Definite shades of Tim Leary coming across at the end of his talk with the politics of drug legalisation being raised, but I can't help feeling that there's a bit of a danger that this stance may just give more ammo to critics of his work.
Just because I've not mentioned the other speakers in detail doesn't mean that they weren't interesting - because they all were. So were many people in the audience, and those running the stalls.
I had an interesting chat with Andy Burnham (who runs the Megalithic Portal website) about the problems of maintaining a heavily customised installation of anything (in his case PHPNuke), and ISPs' reluctance to host that particular framework due to previous security exploits (hence it sits on the end of his cable modem).
Also spoke to a woman reporter from the Fortean Times who had a special interest in crop circles (the subject of Michael Glickman's talk) so I'm looking forward to reading a professional's review of the weekend in the next issue.
Well worth going - this was the first Megalithomania conference, and the organisers did a fine job. I wish they'd allowed a little time at the end of each talk for some questions, rather than saving them all up for the forum at the end of the second day but that's an extremely minor quibble and I appreciate that this was a good way to keep on schedule.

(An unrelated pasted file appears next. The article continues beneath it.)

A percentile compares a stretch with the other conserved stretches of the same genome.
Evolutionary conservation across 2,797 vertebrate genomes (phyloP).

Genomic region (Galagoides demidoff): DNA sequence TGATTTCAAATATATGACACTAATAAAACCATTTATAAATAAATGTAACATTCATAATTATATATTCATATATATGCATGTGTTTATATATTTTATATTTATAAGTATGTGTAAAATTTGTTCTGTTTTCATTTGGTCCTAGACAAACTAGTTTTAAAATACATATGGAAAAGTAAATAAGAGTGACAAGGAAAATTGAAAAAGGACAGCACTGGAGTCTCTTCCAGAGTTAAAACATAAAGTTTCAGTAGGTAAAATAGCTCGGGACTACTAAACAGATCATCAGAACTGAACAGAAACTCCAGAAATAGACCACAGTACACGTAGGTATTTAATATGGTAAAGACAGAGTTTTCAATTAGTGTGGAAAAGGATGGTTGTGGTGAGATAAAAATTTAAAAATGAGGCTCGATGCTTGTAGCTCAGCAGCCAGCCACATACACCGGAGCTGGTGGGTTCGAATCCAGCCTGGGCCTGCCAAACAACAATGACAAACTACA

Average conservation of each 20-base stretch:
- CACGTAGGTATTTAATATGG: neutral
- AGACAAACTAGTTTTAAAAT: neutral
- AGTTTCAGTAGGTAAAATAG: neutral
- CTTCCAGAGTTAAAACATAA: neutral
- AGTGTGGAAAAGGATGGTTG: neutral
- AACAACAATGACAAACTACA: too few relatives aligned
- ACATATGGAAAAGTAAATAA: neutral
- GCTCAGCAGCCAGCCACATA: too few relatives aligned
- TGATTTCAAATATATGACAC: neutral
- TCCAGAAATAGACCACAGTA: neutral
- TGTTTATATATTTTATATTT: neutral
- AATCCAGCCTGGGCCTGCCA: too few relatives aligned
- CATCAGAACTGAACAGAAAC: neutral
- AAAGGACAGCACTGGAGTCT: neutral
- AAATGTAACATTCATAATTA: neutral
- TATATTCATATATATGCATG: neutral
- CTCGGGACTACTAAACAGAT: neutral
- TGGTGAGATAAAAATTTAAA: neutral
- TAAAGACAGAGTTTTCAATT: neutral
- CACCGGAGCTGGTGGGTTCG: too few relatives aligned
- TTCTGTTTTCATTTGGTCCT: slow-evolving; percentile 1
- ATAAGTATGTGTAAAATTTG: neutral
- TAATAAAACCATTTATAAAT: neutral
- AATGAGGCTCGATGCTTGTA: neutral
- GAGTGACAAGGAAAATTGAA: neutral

I'll almost certainly be going along to next year's - one guy I'd really like to see there would be Henry Lincoln, to talk about the pentagonal landscape geometry in France around Rennes Le Chateau.
I foresee a busy few weeks going over the calculations in Robin Heath, John Neal and John Michell's work to see just how accurate these are.
If what they've deduced is correct, then there's a huge question needing to be answered.
Who designed this interlocking system of Earth-related measuring units in the first place?
One thing that has struck me is the repeated occurrence of the number 864 (and 86.4, 86400) in the work, though no mention is made of the possible significance. I feel that the measurement of time has been incorporated into the same unified design from the outset (86400 seconds in a day, light at 186,000 miles/second takes 1000s to cross the diameter of Earth's orbit which happens to be 186,000,000 miles in round numbers).
Some people might see that as evidence for Intelligent Design (uh-oh) and I agree - but it's intelligent design by humans, not $deity, and with 200,000 years since the emergence of modern humans (~40x longer than 'recorded history') that's plenty of time for a human global civilisation to have risen and fallen many times over.
Once again I'm reminded of Plato's Timeas, where Solon is told by the Egyptian priest at Sais:
"O Solon, Solon, you Greeks are always children: there is not such a thing as an old Greek." And on hearing this he asked, "What mean you by this saying?" And the priest replied, "You are young in soul, every one of you. For therein you possess not a single belief that is ancient and derived from old tradition, nor yet one science that is hoary with age.
And this is the cause thereof: There have been and there will be many and divers destructions of mankind, of which the greatest are by fire and water, and lesser ones by countless other means."